Recent flooding in Europe and the fact Germany has suffered its most significant natural catastrophe insured losses in over two decades, suggest that demand for natural catastrophe reinsurance and its pricing will both move higher, while other major nat cat zones should also firm more in 2022, according to executives at Hannover Re.
Speaking this morning at a media briefing, the Hannover Re senior executive team explained that flooding in Europe and Germany is one factor causing them to continue forecasting rate hardening across the reinsurance market at the January 2022 renewals.
Across reinsurance, Hannover Re believes that market conditions and losses necessitate further price increases and improvements in conditions for the 2022 renewals.
This is Hannover Re’s view for January, April and mid-year renewals for 2022, with the reinsurer hoping that rate hardening will be seen broadly across the market next year.
“Hannover Re anticipates a continuing trend towards higher prices and improved conditions in property and casualty reinsurance for the various rounds of renewals in 2022,” the company summed up in a release this morning.
“In property and casualty reinsurance there is a need for further rate increases. Only in this way will reinsurers be able to provide reliable risk protection in an increasingly challenging environment,” Jean-Jacques Henchoz, Chief Executive Officer of Hannover Re said. “Particularly where natural catastrophe risks are concerned, adjustments are unavoidable. While the pace of price increases has slowed somewhat of late in the renewals during the year, this was primarily the case in areas where substantial increases had already been recorded in prior years.”
At January 1st 2022 renewals, Hannover Re expects, “The positive pricing trend to continue, especially in loss-affected lines and regions. At the same time, conditions are also likely to show further improvement on account of the considerable uncertainties, most notably in relation to future pandemics and cyber attacks.”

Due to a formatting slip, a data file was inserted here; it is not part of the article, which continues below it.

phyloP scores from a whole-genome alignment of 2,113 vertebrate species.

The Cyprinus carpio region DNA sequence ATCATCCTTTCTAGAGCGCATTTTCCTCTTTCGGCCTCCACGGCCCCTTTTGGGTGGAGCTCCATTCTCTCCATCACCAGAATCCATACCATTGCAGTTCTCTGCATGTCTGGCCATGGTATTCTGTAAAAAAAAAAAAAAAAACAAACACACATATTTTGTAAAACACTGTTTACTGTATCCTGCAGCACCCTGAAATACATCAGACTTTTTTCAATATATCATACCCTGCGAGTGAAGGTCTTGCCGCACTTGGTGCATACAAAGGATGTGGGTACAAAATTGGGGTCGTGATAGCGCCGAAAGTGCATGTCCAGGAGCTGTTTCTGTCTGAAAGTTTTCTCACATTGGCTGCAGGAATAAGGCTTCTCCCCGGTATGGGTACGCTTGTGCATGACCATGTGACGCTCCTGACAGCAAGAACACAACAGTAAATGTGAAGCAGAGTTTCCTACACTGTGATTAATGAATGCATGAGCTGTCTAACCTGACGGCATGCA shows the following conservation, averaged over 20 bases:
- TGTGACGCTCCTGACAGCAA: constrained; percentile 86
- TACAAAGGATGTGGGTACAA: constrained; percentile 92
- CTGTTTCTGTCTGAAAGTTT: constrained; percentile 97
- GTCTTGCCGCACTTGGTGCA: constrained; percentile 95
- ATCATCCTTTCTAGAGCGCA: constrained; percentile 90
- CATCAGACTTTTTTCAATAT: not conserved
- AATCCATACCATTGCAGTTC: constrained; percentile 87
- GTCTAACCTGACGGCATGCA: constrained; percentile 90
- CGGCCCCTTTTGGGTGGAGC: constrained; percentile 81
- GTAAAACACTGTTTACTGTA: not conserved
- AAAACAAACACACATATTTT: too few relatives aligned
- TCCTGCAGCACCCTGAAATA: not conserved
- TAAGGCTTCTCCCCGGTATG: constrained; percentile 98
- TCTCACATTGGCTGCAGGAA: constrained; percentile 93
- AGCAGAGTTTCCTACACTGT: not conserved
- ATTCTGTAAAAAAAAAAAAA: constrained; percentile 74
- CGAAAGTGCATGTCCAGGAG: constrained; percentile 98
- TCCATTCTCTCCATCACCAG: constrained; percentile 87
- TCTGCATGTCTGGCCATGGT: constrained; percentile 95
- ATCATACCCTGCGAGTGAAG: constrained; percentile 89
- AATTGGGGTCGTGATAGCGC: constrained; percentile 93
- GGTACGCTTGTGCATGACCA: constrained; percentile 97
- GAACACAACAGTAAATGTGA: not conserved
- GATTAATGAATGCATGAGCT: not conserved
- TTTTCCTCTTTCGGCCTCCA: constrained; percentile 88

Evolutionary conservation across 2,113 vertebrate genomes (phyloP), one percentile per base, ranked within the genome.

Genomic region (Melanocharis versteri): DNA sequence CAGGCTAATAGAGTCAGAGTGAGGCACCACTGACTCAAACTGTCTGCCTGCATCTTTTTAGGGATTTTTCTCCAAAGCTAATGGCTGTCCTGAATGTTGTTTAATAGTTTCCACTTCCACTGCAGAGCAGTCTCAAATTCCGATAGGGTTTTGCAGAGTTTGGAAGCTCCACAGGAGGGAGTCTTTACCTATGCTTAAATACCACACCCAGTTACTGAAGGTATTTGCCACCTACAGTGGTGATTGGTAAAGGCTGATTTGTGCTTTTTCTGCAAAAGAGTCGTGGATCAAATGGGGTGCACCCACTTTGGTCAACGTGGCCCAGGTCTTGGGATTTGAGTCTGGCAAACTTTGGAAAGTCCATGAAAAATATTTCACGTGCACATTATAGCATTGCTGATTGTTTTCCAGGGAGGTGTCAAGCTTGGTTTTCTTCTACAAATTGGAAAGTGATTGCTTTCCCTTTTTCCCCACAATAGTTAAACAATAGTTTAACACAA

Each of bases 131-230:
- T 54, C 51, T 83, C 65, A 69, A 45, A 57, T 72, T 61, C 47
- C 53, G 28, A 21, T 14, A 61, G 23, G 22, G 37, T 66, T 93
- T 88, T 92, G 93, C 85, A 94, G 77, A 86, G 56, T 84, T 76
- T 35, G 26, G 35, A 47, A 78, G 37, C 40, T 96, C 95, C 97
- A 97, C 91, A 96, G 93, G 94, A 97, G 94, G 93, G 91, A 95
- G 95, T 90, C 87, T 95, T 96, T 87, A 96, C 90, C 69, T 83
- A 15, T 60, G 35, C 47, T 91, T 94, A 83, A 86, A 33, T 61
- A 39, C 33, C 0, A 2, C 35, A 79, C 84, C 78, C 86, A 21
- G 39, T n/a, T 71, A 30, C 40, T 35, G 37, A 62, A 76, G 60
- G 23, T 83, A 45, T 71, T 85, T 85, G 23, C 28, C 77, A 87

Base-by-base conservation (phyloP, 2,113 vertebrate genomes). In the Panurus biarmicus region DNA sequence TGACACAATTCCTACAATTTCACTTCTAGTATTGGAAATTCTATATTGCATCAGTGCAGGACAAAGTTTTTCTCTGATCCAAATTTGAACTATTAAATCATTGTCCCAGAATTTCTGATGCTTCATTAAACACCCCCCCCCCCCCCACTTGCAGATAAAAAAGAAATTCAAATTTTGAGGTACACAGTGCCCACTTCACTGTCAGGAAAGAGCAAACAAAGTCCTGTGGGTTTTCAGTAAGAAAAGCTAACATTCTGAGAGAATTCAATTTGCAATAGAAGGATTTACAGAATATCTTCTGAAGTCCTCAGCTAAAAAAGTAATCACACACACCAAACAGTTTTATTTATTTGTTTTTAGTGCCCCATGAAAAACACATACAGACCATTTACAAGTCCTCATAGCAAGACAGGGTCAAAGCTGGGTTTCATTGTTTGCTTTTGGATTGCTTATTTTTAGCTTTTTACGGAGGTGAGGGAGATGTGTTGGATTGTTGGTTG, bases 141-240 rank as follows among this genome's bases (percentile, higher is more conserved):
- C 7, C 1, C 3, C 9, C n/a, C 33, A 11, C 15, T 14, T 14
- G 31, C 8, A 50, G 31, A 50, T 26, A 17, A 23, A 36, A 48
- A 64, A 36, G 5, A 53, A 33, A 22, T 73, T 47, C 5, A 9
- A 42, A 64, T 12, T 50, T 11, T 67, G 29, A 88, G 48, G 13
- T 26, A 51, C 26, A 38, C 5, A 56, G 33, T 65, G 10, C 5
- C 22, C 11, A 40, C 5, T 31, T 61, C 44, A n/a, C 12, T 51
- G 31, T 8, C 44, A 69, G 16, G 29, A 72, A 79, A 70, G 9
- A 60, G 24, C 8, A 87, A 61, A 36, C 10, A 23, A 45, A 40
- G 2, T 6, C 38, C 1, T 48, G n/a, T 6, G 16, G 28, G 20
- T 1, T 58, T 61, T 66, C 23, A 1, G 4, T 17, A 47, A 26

Hannover Re is expecting conditions to improve considerably in Germany, given the natural catastrophe experience in the country this year.
Michael Pickel, Member of the Executive Board – Property & Casualty, explained during this morning’s briefing that, “The European floods, will drive a need for more catastrophe reinsurance capacity and also shows the need for higher rates.”
He went on to explain that the increasing severity seen in property business also means that increases in rates for both proportional and non-proportional reinsurance are expected to be seen.
In the United States, Hannover Re said that, “Further rate increases and clarifications in the scope of coverage are essential,” as it believes firming needs to continue here as well.
The reinsurer also feels that nat cat reinsurance rates need to increase in the US, as, “The extreme weather anomalies triggered by climate change are leading to a permanent increase in claims frequencies and loss amounts.”
In Europe, on catastrophe reinsurance specifically, Hannover Re said, “Further commensurate adjustments to the reinsurance treaties are expected for the 2022 renewals.”
For Japan catastrophe business, Hannover Re said it expects, “Further moderate hardening for Japanese catastrophe business in 2022.”
While, finally, in Australia, the company said, “The significant and frequent large losses of recent years will keep up the pressure on the rate level until 2022.”
During this morning’s briefing, CEO Jean-Jacques Henchoz also said that, “We see a continuing trend towards higher pricing and improved conditions in P&C reinsurance.”
As a result, the reinsurer continues to believe that a flight to quality will be seen in global reinsurance markets, especially in the US where cedants look for reinsurers with strong capital levels.
Summing up he said, “The outlook remains positive in spite of the challenges and loss activity. We also confirm 2021 targets can be met, subject to large losses remaining within budget for the year and no major distortions in the capital markets.
“With our strong balance-sheet we’re ready to deploy capital in 2022.”